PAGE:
January 29, 2017

Third Thursday Poetry Night, January 19

The first of the new year’s third Thursdays meant we were back at the Social Justice Center for the open mic & a reading by novelist Harvey Havel. & we still hadn’t gotten caught up with the dead poets of 2016. Brooklyn-born Irish poet John Montague went to that poetry reading among the stars on December 10. John was a great friend to Albany poets, having run a (free) workshop for the Writers Institute for community poets, for many years. I was pleased to be in it in 1989 & in 1995, & to have John as a guest for dinner in my home on a couple of occasions. To honor his memory & to invoke him as tonight’s Muse, I read his poem “Sheela Na Gig.”

Alan Catlin, who had been in many of John’s workshops, was first up for the open mic, read from “Hollyweird,” a work in project, a piece spun off from the film American Psycho, a memoir of college years. Richard Jerin returned with a poem from 20 years ago, a piece titled “Take Back.” Joe Krausman is also an alumnus of the Montague workshops & read a poem that he has entered into the Jewish Currents Reynes prize contest “The Wall.” Thérèse Broderick was next “With Ease” a poem about going to the gym, doing yoga. Taking us on a political turn, Frank S. Robinson, reminded us that in spite of our (mis) (pre) conceptions of “Who We Are.”

Harvey Havel is a novelist & short story writer who frequently attends this Third Thursday open mic but rarely reads. Tonight he was our featured reader & he started with a short story, “The Mother & Her Son,” a fable-like grim tale of a boy battling a cobra to protect his mother. This he followed with “Ode to America” an actual poem, a descriptive rant full of dark & violent images, political & personal.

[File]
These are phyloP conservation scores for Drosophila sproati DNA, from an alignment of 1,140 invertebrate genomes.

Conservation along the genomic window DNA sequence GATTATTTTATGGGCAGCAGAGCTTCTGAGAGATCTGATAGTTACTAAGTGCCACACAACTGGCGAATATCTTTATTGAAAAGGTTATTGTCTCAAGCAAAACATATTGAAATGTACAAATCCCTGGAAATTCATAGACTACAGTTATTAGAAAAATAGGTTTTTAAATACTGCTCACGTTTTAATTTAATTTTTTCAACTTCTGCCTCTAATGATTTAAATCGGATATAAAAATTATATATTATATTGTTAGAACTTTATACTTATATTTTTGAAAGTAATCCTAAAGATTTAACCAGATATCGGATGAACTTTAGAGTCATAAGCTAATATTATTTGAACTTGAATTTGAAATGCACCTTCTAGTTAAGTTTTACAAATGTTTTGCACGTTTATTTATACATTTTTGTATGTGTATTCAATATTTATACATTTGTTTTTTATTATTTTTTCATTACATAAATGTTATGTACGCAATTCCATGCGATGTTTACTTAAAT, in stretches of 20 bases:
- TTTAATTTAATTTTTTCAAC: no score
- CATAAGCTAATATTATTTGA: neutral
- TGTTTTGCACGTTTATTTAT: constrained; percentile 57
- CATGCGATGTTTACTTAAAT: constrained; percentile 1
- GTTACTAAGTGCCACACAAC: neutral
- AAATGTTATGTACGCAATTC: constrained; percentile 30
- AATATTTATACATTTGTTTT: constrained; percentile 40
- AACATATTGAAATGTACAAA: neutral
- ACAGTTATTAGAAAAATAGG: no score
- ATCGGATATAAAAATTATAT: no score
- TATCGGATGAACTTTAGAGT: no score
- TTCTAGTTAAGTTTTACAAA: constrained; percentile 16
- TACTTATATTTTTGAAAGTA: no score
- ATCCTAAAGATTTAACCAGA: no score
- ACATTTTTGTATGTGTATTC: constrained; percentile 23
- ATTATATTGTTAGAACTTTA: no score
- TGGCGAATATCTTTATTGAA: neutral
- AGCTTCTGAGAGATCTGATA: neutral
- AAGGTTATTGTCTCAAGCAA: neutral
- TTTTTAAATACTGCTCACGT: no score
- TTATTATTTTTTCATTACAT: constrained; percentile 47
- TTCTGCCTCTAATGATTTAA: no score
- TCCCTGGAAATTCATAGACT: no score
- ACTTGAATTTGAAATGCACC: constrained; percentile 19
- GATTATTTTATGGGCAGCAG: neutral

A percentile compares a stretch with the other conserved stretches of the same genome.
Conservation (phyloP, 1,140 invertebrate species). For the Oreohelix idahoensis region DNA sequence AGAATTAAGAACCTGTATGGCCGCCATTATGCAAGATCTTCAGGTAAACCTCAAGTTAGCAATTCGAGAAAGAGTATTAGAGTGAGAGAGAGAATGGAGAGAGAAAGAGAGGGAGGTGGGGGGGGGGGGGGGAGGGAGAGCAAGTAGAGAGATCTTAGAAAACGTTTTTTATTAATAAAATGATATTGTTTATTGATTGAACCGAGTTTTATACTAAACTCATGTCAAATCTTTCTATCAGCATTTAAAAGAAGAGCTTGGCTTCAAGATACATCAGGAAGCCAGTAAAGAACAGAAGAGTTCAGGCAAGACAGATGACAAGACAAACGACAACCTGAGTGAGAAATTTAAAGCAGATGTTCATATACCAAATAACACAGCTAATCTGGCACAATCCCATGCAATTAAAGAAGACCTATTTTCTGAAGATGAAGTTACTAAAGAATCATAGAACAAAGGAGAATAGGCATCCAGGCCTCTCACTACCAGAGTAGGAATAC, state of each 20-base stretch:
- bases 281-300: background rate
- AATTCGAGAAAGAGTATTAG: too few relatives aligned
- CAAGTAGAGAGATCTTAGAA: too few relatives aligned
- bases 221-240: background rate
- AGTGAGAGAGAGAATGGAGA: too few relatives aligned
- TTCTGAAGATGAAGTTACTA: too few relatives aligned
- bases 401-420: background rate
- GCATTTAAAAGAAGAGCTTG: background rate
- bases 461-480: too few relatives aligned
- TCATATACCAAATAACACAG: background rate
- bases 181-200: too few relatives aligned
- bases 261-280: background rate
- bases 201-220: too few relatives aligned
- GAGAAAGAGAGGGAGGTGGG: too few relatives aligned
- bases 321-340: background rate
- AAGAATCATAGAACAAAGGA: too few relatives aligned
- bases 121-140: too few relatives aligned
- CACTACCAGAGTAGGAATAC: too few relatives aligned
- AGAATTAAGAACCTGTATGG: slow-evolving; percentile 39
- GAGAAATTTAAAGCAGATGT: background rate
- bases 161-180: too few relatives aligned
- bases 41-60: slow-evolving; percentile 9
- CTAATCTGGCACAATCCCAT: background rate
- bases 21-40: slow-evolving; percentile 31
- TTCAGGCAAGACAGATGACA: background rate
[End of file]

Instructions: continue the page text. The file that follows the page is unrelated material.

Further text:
After a short break I returned to continue the open mic with my poem “A Shill at the Fair” responding to Howard Kogan’s latest book A Chill in the Air (Square Circle Press). Karen Fabiane followed with a poem she wrote for R.M. Englehardt’s call for entries for poems reacting to the election of Donald Trump “Kremlin Along the Potomac.” Bob Sharkey read “January 16th” a poem about reading someone else’s poem, a poem he said that “wrote itself.” The final poet for the night was Brian Dorn who read a poem from his book, “Prophecy,” that he has rarely read out (this was only the 2nd time).

The Third Thursday Poetry Night takes place each month at 7:30PM at the Social Justice Center, 33 Central Ave., Albany, NY, a featured poet & an open mic for the rest of us — $3.00 (more or less) donation.

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